Looney Tunes and Merrie Melodies is not shown, but you get the idea
Throughout the ’70’s and into the ’80’s (and apparently into the ’90’s in cd form) Warner/Reprise had what they called their “loss leader” program. The inner sleeves offered the opportunity to buy two record samplers for two dollars apiece. The idea, of course was that you’d go out and buy the full albums at full price.
I had and still maintain a restless ear that needs a constant supply of new music. It’s rare I play any one thing to death. As a kid I never had enough money to buy all the music I craved, nor any older siblings to “borrow” from. As soon as my parents left the house I’d turn on their Magnavox and go to the right of the dial looking for the freeform FM radio stations lurking around 106. This was a full decade before KROQ. The DJ’s would spin a lot of discs without saying anything so I rarely knew what I was hearing, except it was dangerous, and my parents would hate it, saying it was “Acid Rock” played by people on dangerous drugs (Turns out they were right about that). As soon as I saw the garage door open off it went before the oppressors caught on what I was up to. Except for when I forgot to turn the radio back to their regular station. They were not amused when greeted by Frank Zappa and the Mothers lovely “Mudshark” from “Live at Fillmore East 1971”
I might have been at a friends house smoking catnip and looking at his big brother’s Black Sabbath album when I noticed the offer on the sleeve. Otherwise I have no idea what album I might have cut out the order form to send off with $3 for Looney Tunes and Merrie Melodies, a 3 record set filled with the likes of The Grateful Dead, Fleetwood Mac, The Beach Boys, Frank Zappa and the Mothers of Invention, The Faces, Randy Newman, Ry Cooder, Captain Beefheart, Jimi Hendrix, The Kinks, Little Feat, T-Rex, Alice Cooper, The Fugs, Black Sabbath, along with lesser known acts as like Pearls Before Swine, H.P.Lovecraft, Half Nelson, and Beaver and Krause.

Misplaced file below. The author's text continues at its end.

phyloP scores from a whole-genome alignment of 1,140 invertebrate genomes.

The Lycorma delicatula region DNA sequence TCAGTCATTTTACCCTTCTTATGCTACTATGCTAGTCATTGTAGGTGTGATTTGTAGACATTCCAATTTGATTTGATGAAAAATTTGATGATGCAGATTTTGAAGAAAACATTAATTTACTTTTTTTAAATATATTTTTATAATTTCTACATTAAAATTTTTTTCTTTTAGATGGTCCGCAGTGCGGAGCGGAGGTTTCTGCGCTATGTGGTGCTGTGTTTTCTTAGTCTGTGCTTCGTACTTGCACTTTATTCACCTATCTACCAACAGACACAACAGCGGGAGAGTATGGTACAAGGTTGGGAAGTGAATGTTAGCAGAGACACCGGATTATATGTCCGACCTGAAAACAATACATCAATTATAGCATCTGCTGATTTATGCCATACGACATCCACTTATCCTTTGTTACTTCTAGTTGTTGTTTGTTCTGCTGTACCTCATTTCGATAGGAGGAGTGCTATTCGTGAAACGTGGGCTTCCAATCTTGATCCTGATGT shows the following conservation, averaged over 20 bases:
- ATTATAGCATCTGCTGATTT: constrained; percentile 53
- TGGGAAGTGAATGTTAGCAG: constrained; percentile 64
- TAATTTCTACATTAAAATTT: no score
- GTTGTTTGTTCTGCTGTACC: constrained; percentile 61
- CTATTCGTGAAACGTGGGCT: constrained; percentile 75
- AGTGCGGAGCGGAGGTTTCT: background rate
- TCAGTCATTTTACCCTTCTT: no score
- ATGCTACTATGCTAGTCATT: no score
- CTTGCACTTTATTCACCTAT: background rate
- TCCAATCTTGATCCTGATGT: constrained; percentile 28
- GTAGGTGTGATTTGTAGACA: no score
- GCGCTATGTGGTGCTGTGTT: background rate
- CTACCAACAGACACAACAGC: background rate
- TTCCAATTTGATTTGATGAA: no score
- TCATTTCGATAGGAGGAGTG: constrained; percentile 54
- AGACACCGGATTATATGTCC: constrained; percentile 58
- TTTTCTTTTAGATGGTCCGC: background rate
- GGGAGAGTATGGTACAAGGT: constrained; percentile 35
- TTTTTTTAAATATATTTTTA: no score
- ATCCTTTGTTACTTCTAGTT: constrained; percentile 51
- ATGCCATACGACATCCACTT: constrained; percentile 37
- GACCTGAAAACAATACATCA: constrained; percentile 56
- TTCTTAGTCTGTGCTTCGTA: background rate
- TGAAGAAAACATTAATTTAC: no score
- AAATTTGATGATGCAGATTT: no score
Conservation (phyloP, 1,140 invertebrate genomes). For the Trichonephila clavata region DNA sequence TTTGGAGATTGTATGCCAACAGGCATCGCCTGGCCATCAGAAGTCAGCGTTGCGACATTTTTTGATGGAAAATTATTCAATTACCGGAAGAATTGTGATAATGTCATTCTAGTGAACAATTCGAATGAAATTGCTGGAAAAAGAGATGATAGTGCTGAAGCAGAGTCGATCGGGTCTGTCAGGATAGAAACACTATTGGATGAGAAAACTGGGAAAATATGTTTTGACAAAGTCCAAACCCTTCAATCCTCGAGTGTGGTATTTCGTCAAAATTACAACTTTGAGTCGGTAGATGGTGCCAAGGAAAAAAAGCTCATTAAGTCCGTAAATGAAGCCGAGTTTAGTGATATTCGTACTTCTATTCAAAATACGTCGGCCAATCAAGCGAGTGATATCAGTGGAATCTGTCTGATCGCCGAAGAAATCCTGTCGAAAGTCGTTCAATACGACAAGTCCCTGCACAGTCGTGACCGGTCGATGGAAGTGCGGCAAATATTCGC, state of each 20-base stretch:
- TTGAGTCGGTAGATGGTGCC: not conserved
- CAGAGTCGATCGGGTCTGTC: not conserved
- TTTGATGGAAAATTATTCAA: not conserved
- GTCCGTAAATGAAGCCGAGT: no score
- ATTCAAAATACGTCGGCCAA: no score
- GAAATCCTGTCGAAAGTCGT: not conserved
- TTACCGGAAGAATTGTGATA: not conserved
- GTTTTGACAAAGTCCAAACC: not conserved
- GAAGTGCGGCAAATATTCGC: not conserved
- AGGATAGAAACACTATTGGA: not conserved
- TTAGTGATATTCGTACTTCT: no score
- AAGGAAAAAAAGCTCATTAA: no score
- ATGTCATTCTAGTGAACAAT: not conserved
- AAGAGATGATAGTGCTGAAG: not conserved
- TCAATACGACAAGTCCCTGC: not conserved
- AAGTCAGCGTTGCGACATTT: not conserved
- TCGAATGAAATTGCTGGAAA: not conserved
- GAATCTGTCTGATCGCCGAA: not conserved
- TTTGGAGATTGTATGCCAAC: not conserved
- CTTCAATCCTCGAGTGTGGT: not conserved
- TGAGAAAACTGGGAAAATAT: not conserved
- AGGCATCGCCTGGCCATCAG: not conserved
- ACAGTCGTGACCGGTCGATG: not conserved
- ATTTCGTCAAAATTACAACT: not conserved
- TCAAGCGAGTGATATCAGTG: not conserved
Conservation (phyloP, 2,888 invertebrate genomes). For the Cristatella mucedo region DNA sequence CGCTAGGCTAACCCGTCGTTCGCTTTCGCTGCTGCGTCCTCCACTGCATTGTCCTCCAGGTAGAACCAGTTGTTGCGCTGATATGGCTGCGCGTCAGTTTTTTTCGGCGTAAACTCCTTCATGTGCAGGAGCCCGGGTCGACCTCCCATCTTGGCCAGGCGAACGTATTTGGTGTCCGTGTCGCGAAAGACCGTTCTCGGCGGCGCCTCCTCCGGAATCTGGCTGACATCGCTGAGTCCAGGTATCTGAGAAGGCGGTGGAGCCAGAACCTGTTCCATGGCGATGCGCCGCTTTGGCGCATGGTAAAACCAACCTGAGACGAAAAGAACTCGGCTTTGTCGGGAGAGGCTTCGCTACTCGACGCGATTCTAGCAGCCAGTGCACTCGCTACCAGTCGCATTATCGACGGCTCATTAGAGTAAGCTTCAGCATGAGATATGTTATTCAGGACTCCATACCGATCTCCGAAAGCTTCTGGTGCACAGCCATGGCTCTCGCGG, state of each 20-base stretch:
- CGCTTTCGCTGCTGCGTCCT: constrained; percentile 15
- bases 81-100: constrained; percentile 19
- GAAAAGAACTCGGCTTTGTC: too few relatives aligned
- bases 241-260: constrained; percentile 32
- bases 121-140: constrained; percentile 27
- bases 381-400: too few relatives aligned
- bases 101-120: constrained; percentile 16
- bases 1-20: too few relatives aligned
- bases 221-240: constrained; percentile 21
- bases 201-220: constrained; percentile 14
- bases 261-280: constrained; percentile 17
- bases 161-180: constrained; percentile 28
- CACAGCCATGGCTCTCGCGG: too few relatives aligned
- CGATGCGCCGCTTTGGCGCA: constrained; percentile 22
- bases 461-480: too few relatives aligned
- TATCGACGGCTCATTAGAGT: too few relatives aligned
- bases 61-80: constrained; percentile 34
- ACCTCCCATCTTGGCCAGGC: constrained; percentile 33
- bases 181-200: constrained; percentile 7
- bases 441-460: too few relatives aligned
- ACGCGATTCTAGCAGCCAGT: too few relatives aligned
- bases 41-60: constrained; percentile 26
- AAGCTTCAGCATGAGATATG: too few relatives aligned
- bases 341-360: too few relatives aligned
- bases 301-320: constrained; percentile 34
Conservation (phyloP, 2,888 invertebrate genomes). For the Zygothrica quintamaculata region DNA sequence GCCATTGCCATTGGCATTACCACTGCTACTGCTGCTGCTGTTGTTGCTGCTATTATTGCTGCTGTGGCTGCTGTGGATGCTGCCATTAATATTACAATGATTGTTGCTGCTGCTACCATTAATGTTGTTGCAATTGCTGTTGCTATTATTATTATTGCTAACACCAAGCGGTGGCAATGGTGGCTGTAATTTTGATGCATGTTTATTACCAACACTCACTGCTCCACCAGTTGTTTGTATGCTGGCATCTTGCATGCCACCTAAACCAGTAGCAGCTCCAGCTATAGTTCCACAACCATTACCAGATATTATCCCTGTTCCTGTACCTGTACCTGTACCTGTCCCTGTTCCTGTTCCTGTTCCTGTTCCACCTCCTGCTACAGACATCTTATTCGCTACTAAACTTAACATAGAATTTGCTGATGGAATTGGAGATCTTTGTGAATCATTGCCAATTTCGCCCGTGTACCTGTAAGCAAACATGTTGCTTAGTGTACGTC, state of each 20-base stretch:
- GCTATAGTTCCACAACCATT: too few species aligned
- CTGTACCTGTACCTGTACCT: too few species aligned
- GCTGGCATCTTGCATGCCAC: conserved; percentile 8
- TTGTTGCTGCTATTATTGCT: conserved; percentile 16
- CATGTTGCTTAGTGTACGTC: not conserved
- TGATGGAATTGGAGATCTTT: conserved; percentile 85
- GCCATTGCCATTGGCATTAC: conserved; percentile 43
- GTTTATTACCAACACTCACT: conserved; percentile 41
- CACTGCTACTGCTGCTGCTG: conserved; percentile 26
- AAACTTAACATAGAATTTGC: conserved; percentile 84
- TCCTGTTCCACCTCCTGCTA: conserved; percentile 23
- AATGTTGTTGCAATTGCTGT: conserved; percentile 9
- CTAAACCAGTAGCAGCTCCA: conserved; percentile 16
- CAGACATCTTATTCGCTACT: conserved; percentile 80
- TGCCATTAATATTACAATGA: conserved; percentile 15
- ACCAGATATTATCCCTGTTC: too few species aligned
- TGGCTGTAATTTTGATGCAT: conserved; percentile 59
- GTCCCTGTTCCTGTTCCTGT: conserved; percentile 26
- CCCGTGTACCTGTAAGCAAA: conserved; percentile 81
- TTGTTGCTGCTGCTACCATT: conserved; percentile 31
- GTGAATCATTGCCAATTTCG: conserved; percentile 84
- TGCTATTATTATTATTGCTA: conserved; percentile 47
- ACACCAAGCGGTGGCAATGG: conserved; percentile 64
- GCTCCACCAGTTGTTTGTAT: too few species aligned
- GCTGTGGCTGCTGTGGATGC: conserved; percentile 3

Waiting six weeks for that sucker to arrive was an eternity. It came as a Box set with Elmer Fudd on the front. There were extensive liners with biographies and photos.
I just saw one for $90
Eventually I bought six or seven of them. The influence of these records on my development was huge.
Sadly I got rid of them during the great Punk purge of 1979, when suddenly everything sounded so tame, and irrelevant.
Pictured above is one I never owned, as it seemed “too old” in 1972 when I started buying them. I found this one in a thrift store and bought as a tribute to fond memories of all the others.
All through college and continuing today I’ve made compilations similar in concept to these records, although I didn’t put this together until fairly recently. That said, I have to admit my blog is an extension and a descendant of them.
The tradition lives at Now That’s What I Call Bullshit.
Last week a friend sent me a DVD loaded with something like 600 MP3’s, so I made a playlist of a surveying less than 10% of the music. One song off each album made for 48 tracks and 2.8 hours of music. From the highlights I made a compilation cd for the car.
Entitled, Now That’s What I Call Bullshit 51, it is here for you to download if you like. The link can be found in the comments. Enjoy! And feel free to buy anything you can’t live without.
Of course after I wrote this last night I thought to Google “Warner/Reprise Loss Leaders” and found a buttload of articles about the series including this one:
Go there for the full story.